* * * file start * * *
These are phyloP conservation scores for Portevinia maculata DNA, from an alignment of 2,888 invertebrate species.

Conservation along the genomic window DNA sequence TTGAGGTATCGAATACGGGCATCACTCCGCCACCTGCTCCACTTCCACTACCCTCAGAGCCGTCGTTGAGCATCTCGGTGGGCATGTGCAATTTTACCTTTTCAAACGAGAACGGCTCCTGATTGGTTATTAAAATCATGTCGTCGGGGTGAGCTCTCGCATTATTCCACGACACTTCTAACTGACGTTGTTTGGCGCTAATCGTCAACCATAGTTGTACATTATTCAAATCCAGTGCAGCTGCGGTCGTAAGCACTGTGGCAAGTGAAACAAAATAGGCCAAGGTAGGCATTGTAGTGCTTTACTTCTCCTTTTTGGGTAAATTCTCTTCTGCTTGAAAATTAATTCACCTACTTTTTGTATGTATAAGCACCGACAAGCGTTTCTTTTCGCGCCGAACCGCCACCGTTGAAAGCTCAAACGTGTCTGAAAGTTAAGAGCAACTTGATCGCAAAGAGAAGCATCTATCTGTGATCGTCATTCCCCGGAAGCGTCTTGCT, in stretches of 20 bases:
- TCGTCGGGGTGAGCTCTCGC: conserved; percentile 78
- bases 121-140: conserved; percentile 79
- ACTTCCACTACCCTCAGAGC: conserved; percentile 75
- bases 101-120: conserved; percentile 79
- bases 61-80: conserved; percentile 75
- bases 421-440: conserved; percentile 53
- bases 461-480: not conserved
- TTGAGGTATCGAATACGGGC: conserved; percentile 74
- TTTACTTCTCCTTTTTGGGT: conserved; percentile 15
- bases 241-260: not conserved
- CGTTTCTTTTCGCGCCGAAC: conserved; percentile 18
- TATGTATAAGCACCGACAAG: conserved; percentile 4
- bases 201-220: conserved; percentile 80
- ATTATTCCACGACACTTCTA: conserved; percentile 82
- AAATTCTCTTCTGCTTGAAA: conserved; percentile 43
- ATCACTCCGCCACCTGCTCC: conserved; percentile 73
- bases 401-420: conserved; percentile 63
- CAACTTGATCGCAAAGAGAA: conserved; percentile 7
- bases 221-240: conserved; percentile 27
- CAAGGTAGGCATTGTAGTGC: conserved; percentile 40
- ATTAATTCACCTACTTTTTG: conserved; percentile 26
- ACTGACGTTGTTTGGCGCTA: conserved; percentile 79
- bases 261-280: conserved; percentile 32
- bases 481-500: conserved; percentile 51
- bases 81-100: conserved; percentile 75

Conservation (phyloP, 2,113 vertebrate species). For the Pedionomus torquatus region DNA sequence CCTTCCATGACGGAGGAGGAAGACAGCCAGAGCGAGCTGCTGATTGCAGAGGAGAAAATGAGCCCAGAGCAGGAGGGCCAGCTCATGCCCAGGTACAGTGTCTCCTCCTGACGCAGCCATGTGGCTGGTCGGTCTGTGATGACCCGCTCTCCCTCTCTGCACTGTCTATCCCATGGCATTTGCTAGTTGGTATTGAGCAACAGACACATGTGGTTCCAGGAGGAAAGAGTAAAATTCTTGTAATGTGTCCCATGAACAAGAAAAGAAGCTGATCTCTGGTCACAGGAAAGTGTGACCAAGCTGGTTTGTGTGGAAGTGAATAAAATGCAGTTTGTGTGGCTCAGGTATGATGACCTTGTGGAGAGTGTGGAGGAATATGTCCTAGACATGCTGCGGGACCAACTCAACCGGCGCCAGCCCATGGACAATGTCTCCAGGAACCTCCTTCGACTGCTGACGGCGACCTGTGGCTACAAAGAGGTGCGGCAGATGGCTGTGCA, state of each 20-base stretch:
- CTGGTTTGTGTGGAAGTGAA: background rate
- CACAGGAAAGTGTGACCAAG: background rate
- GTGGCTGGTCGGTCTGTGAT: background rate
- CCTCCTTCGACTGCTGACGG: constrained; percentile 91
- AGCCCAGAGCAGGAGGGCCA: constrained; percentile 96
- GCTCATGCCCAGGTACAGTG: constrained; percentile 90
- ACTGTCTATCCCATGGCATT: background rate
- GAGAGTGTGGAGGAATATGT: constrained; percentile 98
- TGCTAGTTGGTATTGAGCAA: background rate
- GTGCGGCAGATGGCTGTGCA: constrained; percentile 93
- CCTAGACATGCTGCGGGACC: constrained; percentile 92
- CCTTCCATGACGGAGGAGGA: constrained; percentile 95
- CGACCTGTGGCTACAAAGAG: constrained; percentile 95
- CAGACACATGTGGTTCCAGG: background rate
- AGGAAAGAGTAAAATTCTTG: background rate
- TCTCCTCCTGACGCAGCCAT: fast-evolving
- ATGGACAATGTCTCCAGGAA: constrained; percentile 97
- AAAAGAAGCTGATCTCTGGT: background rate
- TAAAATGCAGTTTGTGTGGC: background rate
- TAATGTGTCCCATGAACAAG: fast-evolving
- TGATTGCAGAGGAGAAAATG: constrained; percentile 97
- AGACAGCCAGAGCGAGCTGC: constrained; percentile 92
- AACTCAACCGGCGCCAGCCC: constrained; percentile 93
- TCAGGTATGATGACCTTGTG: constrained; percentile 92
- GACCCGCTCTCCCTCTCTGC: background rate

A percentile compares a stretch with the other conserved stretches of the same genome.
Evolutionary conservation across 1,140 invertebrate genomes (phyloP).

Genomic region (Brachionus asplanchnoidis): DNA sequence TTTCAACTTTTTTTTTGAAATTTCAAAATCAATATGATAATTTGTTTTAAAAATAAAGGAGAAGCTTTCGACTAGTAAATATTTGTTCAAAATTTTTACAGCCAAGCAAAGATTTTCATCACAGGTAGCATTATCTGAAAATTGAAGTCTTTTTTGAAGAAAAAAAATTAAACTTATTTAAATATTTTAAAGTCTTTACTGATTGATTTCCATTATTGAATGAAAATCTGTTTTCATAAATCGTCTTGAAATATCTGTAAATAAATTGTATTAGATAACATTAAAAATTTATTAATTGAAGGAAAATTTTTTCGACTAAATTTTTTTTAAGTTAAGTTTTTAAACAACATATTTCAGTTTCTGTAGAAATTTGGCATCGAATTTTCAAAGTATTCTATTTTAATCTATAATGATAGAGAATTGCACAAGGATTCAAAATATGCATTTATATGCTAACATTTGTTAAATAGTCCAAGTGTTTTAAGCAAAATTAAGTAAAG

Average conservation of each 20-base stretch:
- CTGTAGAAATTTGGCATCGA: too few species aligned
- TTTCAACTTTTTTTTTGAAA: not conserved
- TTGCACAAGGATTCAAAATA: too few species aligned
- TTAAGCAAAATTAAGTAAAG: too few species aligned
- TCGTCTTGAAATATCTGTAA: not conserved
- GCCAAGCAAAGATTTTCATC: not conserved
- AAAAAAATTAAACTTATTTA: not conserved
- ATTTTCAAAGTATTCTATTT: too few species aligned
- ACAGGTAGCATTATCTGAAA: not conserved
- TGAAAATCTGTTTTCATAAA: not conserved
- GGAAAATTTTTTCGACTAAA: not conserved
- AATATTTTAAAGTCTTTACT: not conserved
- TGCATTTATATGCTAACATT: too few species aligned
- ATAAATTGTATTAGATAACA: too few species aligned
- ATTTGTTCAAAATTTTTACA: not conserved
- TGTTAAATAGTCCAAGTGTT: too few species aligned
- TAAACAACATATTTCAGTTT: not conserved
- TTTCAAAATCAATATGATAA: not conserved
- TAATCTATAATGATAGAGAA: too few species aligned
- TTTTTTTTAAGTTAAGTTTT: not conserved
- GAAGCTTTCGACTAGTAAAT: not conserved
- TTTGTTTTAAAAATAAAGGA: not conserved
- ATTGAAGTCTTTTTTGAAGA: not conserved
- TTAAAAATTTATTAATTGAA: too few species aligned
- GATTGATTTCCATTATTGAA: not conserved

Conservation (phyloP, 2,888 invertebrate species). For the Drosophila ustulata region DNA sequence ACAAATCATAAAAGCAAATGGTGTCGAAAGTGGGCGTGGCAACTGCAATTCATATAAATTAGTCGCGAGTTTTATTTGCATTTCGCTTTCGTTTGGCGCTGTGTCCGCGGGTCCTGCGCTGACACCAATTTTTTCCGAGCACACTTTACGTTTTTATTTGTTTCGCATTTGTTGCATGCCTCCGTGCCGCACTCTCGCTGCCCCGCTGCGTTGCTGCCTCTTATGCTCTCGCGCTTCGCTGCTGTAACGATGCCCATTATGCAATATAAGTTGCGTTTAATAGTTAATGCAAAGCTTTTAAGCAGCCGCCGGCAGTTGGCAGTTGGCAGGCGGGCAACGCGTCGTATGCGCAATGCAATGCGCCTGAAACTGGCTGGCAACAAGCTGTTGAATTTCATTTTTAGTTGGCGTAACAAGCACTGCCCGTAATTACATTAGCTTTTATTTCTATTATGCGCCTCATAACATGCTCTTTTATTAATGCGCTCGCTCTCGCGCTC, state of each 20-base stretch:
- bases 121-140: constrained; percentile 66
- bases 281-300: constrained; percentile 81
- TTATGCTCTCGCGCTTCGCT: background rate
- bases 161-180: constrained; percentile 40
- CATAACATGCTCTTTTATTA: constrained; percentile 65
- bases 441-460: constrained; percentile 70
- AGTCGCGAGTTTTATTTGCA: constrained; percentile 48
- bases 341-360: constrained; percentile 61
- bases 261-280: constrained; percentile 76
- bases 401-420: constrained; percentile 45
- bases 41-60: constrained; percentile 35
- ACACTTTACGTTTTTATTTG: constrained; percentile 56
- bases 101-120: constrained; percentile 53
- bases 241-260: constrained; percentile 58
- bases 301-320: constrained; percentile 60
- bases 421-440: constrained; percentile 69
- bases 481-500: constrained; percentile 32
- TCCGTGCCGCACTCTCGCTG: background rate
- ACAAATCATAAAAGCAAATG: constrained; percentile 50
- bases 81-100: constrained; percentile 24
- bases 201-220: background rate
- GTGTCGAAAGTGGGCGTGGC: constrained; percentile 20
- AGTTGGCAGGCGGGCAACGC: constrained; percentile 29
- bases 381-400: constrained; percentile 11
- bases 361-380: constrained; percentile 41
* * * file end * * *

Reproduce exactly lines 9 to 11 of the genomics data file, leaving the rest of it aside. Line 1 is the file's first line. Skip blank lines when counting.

- bases 461-480: not conserved
- TTGAGGTATCGAATACGGGC: conserved; percentile 74
- TTTACTTCTCCTTTTTGGGT: conserved; percentile 15